Slow Food Encourages a Healthier Lifestyle

Give a bowl of rice to a man and you will feed him for a day, teach him how to grow his own rice and you will save his life

This quotation by Confucius is more relevant today than perhaps ever before. One of the fundamental issues facing modern, western society is the proliferation of processed fast food and the resulting obesity, diabetes, and heart disease epidemics. Sadly, there is also an accompanying loss of knowledge in regard to traditionally prepared food and even basic cooking skills. I have seen the results of this first hand, working with clients with MBA degrees who live on micro-waved processed junk the majority of the time. Needless to say, their health and overall quality of life suffer badly.

There are, however, signs of a fight back. In 1986, Carlo Petrini began what is known as the ‘slow food’ movement, in response to McDonalds trying to open a shop on the Spanish Steps in Rome. His aim was to prevent the loss of Italian food culture caused by the spread of fast food. The ‘slow food’ movement also aims to preserve local cuisine and eco-system characteristics, and to prevent the globalization of agricultural products.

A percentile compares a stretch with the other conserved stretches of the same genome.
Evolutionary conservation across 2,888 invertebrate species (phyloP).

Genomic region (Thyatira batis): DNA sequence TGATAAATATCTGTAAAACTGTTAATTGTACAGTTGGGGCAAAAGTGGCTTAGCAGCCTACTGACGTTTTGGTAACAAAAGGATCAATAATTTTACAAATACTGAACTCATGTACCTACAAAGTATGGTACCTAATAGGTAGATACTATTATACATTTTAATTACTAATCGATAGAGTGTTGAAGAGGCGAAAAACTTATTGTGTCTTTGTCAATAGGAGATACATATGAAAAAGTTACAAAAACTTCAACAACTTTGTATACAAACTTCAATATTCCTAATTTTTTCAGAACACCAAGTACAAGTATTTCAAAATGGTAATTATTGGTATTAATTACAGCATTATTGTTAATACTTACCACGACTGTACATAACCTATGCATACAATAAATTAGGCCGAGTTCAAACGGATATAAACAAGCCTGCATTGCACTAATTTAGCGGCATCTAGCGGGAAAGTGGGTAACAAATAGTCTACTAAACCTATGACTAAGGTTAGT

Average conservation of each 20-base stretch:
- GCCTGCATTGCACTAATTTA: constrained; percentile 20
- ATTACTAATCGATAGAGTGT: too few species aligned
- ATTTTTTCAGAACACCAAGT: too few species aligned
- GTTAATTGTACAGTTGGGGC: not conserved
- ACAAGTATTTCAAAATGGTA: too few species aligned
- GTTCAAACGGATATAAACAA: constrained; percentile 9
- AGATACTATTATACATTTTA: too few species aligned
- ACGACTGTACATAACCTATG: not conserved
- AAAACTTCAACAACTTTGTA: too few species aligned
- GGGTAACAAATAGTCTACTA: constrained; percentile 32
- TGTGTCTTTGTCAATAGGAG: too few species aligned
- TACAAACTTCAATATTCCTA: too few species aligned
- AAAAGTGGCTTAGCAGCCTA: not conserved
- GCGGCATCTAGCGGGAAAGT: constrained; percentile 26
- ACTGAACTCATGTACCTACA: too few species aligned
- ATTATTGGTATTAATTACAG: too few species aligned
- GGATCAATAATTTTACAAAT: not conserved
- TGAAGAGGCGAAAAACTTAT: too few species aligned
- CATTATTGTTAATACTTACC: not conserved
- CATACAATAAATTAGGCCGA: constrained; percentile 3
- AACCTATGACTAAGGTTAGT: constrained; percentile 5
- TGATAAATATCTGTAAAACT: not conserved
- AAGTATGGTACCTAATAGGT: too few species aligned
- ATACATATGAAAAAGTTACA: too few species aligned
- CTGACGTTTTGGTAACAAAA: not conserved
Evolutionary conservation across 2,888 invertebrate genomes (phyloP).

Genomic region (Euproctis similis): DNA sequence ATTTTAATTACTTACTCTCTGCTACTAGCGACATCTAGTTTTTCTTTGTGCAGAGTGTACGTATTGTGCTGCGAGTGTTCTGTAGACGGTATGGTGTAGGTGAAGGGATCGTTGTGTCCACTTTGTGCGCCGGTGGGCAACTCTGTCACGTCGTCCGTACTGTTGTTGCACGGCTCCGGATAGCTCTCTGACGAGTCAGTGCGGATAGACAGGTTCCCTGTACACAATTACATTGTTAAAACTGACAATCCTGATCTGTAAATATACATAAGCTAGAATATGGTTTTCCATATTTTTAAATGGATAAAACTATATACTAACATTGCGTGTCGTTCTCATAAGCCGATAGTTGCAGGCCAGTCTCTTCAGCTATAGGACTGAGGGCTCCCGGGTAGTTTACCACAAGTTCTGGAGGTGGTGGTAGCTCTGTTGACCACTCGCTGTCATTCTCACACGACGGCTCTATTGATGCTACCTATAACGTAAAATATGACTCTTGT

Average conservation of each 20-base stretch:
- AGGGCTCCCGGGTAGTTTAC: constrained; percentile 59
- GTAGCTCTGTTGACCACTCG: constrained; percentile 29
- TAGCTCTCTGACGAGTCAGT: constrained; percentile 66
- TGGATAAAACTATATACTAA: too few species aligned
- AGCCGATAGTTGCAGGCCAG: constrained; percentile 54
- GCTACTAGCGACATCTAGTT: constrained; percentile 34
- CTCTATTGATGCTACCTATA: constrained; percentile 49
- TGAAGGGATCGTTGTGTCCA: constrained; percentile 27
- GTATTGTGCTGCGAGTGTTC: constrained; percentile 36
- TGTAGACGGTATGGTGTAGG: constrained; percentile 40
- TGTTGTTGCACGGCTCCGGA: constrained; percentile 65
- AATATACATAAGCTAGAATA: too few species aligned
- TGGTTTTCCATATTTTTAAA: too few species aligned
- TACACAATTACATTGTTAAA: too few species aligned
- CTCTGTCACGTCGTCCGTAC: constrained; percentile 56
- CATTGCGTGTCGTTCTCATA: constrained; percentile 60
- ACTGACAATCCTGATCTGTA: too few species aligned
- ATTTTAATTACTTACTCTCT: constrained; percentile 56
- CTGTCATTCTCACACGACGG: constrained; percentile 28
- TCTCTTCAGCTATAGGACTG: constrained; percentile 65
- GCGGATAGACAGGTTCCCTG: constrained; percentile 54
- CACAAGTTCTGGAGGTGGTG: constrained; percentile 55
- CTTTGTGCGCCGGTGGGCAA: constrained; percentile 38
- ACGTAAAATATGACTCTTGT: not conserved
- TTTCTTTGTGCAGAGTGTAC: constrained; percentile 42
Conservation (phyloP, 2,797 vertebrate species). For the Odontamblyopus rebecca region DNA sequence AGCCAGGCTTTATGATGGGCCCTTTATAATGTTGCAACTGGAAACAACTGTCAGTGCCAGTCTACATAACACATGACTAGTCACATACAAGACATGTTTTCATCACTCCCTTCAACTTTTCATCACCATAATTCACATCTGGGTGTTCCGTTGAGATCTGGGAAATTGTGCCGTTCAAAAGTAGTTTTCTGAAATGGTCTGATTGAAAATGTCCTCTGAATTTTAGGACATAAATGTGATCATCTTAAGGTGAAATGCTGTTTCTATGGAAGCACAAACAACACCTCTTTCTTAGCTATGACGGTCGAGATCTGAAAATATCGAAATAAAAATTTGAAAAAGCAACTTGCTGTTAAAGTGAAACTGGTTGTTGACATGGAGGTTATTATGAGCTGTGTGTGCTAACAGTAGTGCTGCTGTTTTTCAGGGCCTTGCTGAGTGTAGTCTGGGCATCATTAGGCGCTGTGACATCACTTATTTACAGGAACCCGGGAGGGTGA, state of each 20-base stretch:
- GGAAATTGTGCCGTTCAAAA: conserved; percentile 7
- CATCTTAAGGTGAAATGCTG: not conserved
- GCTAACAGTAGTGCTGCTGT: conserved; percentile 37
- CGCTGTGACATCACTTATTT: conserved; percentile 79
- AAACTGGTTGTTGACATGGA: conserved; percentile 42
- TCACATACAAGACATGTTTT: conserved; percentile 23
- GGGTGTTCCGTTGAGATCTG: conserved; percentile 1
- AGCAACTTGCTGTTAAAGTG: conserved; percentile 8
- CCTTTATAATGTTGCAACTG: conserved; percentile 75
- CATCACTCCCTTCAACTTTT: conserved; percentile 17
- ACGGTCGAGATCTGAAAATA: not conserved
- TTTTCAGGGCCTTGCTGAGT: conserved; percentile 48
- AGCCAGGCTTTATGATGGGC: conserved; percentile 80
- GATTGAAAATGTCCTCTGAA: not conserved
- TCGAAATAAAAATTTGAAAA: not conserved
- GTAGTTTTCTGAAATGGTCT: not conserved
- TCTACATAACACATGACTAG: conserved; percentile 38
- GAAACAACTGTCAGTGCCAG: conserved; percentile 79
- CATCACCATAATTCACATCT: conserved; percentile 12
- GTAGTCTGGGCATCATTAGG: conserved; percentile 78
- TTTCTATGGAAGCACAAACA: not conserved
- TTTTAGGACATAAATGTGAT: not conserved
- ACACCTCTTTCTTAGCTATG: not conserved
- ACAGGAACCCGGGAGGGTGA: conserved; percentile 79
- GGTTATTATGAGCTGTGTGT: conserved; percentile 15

While this particular war is being waged on a global level, there is an equally important role for us all to play on a local level in education our children. Culinary self sufficiency is a vital part of becoming a self reliant adult. It is also financially prudent to teach our children how to live efficiently and will encourage a healthier lifestyle, thereby reducing future medical costs. And, after all, according to Confucius, food is one of the two great pleasures in life and should be enjoyed and appreciated to the fullest.

Yours in health,

David Tetter
Corporate Health Management
P.O. BOX 90943 A.M.S.C. AUCKLAND 1142
Mobile: 021 638383
Email: dtetter@gmail.com

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One thought on “Slow Food Encourages a Healthier Lifestyle

  1. Reblogged this on Being Well and commented:
    In a fast paced world no one thinks have time to change their lifestyle and appreciate home grown food and cooking– but I urge you to if you value your health! It’s not a matter of not having enough time–it’e about making the time with no excuses, to lead to a healthier, more sustainable lifestyle.

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